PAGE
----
In the study sample, 35% of the Spanish public administrations use environmental criteria when contracting construction projects. This could be considered as a respectable quantity, but if this value is compared with studies conducted between 2005 and 2006 in the so-called “Green 7” countries it is actually a very low value, especially when taking into account the difference of five years. For example, in the study of 2005, environmental criteria was used more 80% for Sweden, between 70%–80% for Germany, between 60%–70% for Austria, Denmark and United Kingdom and between 50%–60% for Netherlands and Finland [43,44,45]. In comparison with a study conducted in Italy in 2010 by Testa et al.  the results are very similar (35% include environmental criteria in the technical evaluation of the companies competing for the tender and 23% as tendering criteria). These two examples confirm the division between the “Green 7” and the “Other 18” made by Bouwer et al.  in the study on GPP in the European Union.
Table 1 shows the description of the environmental criteria used at the contracts of the sample. All the criteria are assessed as a value judgement and this is all the information for bidders to prepare the technical document of the bid and also is all the information for the administration’s technical staff to assess the bid.
For example, in various criteria, appears the descriptor “Analysis of the organization”. Bidders can suppose that it is the environmental organization of the company or can also suppose that is the environmental organization of the technical staff of the work. Other example could be the descriptor “Reduction of noise levels”, it can mean only a description of actions aimed at the reduction of the noise levels or can mean a description of actions with the numerical reduction of the parameter noise.
These are two examples of descriptors included in many of the environmental criteria pointed in the research, so it is necessary a better definition of the environmental criteria by contract authorities.
The most frequent environmental criterion found in this study is the drawing up of an Environmental Plan (EP). As can be seen in description of the environmental criteria (Table 1) there is a similarity in many of the descriptors of the criteria, so it is necessary a standardization and should be developed a guide for the EP. The information for drawing up the EP must be obtained from the Project, the Environmental Impact Statement (or similar document), the Record of Decision (in the event that the project is subject to an Environmental Impact Assessment), environmental politics, the environmental procedures of the tendering company, and the specific conditions laid down in the contracting of the work. Uttam et al.  justified the relationship between EIAs and GPP and the necessity of developing a clear and systematic link between EIA and GPP in order to incorporate the conclusions of the EIA as environmental criteria in the procurement.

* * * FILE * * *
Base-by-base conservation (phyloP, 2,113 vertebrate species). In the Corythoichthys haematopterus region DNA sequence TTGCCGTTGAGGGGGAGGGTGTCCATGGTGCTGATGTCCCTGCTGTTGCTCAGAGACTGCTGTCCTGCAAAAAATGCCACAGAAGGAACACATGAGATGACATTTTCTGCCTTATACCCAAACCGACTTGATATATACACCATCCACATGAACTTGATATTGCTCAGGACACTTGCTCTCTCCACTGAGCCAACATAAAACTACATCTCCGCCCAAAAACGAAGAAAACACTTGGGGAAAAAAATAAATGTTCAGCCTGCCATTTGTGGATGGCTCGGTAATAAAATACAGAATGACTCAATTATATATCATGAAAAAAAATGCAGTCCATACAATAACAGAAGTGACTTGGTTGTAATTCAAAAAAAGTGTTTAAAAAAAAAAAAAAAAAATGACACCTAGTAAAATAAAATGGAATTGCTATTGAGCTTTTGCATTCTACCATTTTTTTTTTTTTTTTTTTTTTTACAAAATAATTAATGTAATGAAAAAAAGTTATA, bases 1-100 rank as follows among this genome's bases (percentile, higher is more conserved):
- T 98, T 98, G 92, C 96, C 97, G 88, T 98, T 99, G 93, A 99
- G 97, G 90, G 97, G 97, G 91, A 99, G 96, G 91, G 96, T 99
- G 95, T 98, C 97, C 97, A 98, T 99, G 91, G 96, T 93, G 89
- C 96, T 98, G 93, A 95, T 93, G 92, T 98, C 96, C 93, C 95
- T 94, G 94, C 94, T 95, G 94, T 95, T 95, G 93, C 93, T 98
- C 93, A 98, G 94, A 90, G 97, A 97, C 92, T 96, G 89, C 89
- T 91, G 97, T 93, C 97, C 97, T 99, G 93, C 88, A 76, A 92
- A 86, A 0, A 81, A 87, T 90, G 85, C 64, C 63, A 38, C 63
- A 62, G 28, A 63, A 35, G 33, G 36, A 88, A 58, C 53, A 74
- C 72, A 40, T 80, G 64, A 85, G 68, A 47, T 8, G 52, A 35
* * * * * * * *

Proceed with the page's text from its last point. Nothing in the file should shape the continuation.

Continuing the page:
The EP should not be merely considered as a document for the evaluation of the environmental criterion during tendering. It should be regarded as a binding document on environmental matters between the administration and the contracting company once the project has been awarded. This would allow the Project Manager and the Environmental Project Manager (if there is one) [76,77] to track and control the environmental measures and actions. The EP should be kept active during the execution of the work and it should adapt to the management systems and environmental measures initially proposed to the different situations and the needs that occur during the process.
EMS, ISO 14001, or similar tools are essential for promoting good environmental practices in companies and achieving a sustainable construction system. However, their use as criteria for awarding contracts is controversial. Still, they could act as a filter, which goes against the principle of equality, a fundamental pillar of European public procurement . Environmental criteria must allow for choosing the best offers in relation to aspects directly associated with the contract. The environmental management systems emphasize more indirect or complementary aspects [9,50]. In this case, rules from European directives are fulfilled, and EMS are not used as criteria.
The use of environmental criteria is more common in procuring civil engineering works. There are few studies that note this subdivision, but the one carried out by Varnäs et al.  on GPP in the Swedish construction sector shows a similar trend.
The dimension of public administration has a certain influence on the use of environmental criteria [49,50]. The environmental criteria can be associated with the geographical scope study. National administrations use this type of criteria more than provincial or local administrations. Among the causes that explain this behaviour are the following: the lack of technical means and environmental knowledge necessary to prepare the contract documents in small administrations, the non-existence of technical guides (prepared by the larger administrations) to facilitate the use of environmental aspects in contracting, and lastly, the technical difficulties that might arise during the subsequent evaluation of tenders [33,43,47,49,52,78].